Correcting Sun Striping in Cherry

Techniques to re-blend sections of a Cherry piece that show the effects of sun and shading. July 2, 2008

Some months ago, we installed a cherry cabinet with 1 1/2" adjustable shelves, stained and lacquered. There is a lot of UV penetration in the room. Recently, the clients have moved some shelves and now see light horizontal stripes where the shelves used to be. I've consulted a few finishers, most of whom say the stripes will darken over time and blend back in. Has anyone had to deal with a similar situation?

(Finishing Forum)
From contributor C:
Sure - happens a lot. Must be an open cabinet - am I right? If you leave it long enough it will finally blend in, but is the customer patient enough to wait that long? Are the shelves going back in at a different level or are they not using them anymore? Is this purely a natural cherry finish, or have you colored it - stain/dye etc.? One time I had to tape and paper an area and hit it with UV light to blend it in - 300a V light - to get it done quickly. If you try toning it or touch up, it will then get darker than the rest.

From contributor R:
Your posting says that you stained and lacquered, so I guess it's not a purely natural cherry finish. The solutions are rather simple and won't require any state of the art voodoo. First off, your customer can live with the color difference. This would have happened even if you did a purely natural cherry finish. Second, if your customer really is insisting that those stripes go away, just remove everything in the bookcase which does include the shelves and let nature take its course. Eventually, the color might just catch up to itself and blend in better than it does now.

From contributor K:
Take a piece of unfinished cherry, place a piece of 2" masking tape across the middle. Then place out in direct sunlight for only one day. Ask the homeowner to uncover the tape. They will see what you mean.

From contributor P:
Sunlight (UV) will darken the wood that was previously covered. It will take a while for it to blend in, but as stated, it will happen. I did an experiment on this very problem a few years ago using cherry with a clear finish. It took weeks for the lighter wood to darken as much as the wood that was exposed to sunlight.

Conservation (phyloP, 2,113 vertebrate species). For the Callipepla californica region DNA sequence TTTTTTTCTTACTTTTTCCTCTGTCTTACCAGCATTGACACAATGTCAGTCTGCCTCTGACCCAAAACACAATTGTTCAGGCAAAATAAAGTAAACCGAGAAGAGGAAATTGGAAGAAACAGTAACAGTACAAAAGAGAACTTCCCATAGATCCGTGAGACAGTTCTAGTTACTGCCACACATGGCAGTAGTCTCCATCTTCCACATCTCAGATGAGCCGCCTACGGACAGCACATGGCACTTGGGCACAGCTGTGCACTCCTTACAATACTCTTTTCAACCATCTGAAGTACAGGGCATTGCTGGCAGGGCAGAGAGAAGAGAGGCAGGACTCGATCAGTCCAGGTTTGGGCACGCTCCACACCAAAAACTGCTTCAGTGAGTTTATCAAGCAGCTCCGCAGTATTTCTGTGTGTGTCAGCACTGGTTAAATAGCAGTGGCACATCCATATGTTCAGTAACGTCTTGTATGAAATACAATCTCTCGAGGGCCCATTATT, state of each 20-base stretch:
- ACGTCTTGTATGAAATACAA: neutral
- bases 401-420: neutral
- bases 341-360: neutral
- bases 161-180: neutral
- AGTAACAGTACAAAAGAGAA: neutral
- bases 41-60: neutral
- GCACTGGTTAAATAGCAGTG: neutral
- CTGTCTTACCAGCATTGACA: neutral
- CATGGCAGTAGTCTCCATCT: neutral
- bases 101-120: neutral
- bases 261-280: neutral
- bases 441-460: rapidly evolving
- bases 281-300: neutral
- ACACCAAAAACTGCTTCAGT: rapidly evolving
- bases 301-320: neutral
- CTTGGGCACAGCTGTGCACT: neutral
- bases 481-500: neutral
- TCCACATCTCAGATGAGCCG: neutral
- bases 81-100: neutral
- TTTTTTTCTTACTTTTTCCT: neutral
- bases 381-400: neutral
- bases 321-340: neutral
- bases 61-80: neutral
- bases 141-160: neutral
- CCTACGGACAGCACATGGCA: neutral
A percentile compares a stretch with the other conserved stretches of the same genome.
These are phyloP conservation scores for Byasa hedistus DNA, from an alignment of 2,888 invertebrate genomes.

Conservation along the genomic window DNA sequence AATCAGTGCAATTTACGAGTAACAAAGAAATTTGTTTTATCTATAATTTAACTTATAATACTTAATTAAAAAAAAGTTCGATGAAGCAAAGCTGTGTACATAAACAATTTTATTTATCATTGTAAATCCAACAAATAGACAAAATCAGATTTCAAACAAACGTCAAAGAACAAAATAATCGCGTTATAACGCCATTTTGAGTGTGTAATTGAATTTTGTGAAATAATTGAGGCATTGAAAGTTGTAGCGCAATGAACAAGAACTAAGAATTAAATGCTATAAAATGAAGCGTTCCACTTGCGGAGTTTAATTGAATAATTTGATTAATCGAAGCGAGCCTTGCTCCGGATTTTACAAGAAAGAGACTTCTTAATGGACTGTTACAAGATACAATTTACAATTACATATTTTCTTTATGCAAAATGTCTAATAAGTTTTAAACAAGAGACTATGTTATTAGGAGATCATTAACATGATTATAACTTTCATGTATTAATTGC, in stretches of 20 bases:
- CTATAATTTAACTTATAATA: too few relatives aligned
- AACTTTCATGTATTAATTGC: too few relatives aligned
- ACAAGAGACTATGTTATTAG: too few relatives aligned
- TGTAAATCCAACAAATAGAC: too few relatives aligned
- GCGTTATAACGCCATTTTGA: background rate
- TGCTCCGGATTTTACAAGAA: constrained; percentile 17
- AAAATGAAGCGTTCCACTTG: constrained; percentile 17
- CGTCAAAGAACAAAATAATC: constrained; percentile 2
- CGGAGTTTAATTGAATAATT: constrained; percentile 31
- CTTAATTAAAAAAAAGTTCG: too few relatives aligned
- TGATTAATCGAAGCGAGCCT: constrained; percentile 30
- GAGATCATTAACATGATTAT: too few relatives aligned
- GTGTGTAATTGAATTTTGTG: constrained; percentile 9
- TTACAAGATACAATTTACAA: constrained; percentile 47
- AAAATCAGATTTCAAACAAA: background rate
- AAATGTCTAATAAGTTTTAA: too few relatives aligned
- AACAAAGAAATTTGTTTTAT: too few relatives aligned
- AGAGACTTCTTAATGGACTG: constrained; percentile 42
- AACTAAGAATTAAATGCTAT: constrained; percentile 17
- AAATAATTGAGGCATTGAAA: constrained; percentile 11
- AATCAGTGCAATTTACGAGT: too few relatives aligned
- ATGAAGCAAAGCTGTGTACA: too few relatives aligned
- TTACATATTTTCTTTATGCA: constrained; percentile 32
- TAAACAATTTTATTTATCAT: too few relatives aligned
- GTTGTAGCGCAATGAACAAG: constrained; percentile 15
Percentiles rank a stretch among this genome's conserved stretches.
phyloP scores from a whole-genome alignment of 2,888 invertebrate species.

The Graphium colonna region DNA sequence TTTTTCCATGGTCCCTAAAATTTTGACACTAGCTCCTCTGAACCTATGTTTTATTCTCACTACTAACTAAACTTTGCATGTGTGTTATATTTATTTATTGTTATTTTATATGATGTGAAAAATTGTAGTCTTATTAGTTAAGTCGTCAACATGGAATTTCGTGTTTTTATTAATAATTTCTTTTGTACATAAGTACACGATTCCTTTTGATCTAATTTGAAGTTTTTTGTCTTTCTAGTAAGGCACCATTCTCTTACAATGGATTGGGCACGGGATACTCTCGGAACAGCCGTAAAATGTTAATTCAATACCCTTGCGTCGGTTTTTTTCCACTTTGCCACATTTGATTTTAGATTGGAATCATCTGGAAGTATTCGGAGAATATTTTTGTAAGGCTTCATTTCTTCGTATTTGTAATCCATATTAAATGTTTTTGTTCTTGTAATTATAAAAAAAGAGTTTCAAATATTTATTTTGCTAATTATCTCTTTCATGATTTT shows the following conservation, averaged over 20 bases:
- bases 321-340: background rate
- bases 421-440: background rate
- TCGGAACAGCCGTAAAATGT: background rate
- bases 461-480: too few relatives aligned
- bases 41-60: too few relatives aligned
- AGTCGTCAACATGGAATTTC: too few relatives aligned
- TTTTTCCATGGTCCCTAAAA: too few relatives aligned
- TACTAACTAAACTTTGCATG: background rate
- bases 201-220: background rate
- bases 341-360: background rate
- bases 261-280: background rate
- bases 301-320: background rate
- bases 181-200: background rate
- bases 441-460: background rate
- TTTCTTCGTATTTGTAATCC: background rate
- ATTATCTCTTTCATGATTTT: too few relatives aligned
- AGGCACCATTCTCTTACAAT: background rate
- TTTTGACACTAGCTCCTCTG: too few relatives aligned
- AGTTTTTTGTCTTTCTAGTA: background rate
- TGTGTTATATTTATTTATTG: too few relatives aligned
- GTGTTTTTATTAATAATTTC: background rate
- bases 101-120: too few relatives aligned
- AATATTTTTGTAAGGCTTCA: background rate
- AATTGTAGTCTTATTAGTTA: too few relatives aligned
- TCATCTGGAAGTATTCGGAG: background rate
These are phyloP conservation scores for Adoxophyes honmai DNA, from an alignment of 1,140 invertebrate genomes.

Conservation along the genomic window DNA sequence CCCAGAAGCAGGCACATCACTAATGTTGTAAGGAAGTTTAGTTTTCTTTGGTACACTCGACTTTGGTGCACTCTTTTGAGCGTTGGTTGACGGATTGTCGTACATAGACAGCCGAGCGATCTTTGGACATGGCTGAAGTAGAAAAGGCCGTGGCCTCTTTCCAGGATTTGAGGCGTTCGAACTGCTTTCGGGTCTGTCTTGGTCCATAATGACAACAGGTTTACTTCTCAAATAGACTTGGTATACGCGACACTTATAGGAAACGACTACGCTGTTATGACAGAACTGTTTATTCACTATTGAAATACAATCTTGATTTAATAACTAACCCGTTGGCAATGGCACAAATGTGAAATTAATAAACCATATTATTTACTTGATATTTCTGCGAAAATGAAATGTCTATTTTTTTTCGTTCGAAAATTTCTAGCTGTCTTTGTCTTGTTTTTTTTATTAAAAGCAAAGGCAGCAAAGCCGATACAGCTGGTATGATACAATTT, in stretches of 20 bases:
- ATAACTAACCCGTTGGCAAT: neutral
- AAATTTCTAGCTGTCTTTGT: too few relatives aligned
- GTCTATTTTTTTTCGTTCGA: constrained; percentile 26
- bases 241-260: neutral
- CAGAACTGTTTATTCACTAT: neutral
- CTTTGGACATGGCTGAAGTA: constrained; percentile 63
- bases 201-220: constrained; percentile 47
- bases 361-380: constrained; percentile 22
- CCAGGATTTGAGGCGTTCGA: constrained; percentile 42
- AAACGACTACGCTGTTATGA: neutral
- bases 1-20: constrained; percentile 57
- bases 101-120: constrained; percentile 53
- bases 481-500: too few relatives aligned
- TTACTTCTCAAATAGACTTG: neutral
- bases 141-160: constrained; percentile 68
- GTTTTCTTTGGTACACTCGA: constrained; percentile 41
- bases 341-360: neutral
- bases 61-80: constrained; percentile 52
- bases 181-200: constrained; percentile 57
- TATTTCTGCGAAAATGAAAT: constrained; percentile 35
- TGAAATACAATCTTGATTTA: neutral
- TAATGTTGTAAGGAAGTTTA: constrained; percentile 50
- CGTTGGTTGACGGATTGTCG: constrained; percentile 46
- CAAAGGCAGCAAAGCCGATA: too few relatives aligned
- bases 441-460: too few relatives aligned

From contributor G:
Contributor C, you have mentioned a "300a UV light" several times. What model is a good purchase?

From contributor C:

I use the portable light and also have a bench light. You will see many listed - they specify which is best for paint and coatings. 300aUV is best for weathering results. Some can oxidize a wood surface such as cherry in an hour or less. I only recommended it because taking down a cabinet and moving somewhere for sunlight to create the same results seems unnecessary when it can be accomplished in an hour without the extra labor. I've also used it in shops on occasion for quickly blending out partially oxidized panels carelessly stacked where part of the board was oxidized - here again by taping off and exposing the unaffected areas to the UV, or also for quick oxidation of entire panels in large operations where that look was desired. But that cost mucho money - lots of lights needed, spaced close together. The operative word here is quick - if your customer does not care about how long it takes to catch up, you can still do as others have posted. I'm usually called in to be a problem solver, and my clients want fast results if possible.

PS: Check the progress of oxidation every 10 minutes to see how close it has come. Do not just assume it takes a set amount of time. This is not something you can just walk away from. Stay on top of it until it's where it needs to be and wear protective UV glasses also!